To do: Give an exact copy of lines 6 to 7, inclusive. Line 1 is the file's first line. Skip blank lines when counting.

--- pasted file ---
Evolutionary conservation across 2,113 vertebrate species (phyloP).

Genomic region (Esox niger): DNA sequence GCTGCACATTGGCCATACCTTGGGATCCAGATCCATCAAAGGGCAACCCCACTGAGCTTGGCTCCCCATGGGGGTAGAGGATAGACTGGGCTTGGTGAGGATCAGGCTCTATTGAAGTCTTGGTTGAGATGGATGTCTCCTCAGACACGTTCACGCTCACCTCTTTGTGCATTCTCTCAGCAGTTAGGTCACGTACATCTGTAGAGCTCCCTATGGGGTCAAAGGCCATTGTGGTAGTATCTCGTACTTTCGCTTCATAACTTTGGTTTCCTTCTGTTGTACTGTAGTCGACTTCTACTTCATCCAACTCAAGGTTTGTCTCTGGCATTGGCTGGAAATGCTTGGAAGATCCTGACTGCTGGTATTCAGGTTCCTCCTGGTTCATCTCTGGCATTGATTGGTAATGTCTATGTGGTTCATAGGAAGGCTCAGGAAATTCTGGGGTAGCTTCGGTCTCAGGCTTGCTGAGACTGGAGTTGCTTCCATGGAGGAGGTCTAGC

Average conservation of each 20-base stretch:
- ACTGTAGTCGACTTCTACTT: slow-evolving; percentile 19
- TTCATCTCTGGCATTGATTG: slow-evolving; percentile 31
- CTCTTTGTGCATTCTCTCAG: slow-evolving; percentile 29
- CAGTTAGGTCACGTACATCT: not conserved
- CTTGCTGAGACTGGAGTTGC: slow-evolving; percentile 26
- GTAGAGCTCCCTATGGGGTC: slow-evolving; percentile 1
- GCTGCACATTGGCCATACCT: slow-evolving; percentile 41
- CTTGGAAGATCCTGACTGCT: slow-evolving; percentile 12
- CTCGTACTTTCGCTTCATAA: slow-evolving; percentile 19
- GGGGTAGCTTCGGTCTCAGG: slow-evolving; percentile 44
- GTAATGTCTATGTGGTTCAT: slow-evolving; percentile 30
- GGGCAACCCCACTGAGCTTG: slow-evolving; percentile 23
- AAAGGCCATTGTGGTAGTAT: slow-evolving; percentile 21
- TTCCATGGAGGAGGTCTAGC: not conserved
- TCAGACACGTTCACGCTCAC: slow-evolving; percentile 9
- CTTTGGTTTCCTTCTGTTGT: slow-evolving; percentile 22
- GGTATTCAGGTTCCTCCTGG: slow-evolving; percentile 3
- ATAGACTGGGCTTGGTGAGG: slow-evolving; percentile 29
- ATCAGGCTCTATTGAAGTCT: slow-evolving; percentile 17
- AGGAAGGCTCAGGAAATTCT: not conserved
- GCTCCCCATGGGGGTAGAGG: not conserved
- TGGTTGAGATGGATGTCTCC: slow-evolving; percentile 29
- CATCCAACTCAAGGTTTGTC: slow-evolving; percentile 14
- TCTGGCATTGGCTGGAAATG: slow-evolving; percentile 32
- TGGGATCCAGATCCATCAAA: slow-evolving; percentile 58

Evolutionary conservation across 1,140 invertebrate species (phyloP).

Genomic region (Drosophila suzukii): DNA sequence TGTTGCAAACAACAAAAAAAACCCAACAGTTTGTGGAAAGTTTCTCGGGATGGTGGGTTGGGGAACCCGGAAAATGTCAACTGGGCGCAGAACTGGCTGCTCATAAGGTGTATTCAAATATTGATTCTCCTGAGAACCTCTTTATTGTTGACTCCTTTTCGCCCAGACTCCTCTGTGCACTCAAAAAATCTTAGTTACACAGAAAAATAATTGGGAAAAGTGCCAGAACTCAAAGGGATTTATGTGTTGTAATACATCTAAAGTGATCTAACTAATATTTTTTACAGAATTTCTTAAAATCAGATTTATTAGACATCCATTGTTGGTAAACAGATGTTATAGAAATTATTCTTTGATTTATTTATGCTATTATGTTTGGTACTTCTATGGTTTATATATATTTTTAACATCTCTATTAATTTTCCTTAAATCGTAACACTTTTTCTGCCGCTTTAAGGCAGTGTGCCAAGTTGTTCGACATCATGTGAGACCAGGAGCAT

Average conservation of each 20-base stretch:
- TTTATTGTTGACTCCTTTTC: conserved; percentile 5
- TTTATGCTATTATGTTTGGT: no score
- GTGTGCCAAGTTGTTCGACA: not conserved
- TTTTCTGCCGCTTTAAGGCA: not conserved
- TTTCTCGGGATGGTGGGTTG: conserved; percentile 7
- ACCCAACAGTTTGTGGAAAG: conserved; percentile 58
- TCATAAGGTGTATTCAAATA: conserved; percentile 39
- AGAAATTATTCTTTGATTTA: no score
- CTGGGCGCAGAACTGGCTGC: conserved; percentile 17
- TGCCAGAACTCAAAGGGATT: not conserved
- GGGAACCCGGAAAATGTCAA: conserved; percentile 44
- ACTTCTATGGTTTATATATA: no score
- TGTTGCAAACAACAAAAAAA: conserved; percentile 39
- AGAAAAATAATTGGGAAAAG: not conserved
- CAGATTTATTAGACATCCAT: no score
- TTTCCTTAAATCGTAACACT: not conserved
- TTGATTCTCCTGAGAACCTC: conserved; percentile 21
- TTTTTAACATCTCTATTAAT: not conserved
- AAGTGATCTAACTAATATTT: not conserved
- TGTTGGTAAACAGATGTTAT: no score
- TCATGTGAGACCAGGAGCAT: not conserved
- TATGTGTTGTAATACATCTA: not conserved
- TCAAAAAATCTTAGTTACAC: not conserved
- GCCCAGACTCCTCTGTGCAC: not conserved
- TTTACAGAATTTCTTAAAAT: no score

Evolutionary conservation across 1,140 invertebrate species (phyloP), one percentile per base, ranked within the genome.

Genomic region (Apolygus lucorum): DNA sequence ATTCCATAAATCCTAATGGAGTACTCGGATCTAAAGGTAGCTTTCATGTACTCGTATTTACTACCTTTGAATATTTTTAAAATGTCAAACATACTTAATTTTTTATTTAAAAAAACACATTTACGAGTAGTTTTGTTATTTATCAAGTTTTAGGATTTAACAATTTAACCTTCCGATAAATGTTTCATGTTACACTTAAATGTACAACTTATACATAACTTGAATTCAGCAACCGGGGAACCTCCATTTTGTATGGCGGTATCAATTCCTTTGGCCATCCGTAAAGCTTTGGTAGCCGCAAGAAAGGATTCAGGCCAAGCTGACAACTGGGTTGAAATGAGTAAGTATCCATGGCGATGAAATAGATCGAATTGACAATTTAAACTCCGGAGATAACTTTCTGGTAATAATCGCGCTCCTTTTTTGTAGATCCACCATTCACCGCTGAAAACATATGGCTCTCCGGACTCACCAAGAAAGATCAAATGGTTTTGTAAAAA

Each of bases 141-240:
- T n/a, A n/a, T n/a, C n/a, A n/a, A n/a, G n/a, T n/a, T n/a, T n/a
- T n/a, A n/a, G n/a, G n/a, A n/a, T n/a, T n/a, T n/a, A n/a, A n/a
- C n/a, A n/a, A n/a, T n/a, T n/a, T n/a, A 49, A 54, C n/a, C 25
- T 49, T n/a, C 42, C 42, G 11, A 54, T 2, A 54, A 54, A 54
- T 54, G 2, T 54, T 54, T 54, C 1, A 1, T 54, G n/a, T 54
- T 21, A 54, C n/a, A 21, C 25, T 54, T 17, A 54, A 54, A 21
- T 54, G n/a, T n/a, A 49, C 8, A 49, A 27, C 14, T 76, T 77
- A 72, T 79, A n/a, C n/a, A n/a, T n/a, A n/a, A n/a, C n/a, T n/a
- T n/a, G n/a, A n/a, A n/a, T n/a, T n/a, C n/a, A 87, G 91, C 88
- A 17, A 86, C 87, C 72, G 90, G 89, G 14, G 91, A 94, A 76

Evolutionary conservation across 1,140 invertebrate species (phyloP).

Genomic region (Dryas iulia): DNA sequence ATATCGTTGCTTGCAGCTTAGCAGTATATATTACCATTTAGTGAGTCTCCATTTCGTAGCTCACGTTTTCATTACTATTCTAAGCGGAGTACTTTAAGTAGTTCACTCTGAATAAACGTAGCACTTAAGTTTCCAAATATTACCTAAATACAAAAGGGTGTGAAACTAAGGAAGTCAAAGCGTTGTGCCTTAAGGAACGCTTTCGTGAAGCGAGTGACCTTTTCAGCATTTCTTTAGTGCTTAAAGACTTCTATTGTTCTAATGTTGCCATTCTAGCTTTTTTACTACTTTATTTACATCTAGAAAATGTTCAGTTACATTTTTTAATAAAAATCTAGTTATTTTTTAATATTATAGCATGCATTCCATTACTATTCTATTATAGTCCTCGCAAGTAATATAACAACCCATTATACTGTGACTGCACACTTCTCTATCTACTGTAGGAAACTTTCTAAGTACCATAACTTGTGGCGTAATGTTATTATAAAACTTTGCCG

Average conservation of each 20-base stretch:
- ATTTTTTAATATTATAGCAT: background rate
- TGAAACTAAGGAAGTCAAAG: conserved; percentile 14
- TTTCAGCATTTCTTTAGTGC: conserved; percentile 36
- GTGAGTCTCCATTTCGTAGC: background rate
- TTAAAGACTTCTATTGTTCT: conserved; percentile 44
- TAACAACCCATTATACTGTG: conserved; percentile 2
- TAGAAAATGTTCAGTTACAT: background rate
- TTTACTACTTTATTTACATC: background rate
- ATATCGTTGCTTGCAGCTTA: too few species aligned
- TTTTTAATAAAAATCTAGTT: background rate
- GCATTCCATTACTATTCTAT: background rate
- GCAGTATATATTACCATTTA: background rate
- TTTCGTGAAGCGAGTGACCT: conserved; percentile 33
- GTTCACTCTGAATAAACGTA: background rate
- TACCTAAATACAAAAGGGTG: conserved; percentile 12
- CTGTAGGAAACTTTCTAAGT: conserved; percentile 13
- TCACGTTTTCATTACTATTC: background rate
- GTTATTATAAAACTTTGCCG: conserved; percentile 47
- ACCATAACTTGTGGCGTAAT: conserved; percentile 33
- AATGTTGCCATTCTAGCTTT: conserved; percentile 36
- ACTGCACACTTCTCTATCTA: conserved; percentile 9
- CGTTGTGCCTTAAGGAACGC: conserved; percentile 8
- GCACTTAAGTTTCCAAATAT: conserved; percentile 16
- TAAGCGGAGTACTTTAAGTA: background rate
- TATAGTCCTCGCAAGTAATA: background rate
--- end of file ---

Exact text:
- CTCTTTGTGCATTCTCTCAG: slow-evolving; percentile 29
- CAGTTAGGTCACGTACATCT: not conserved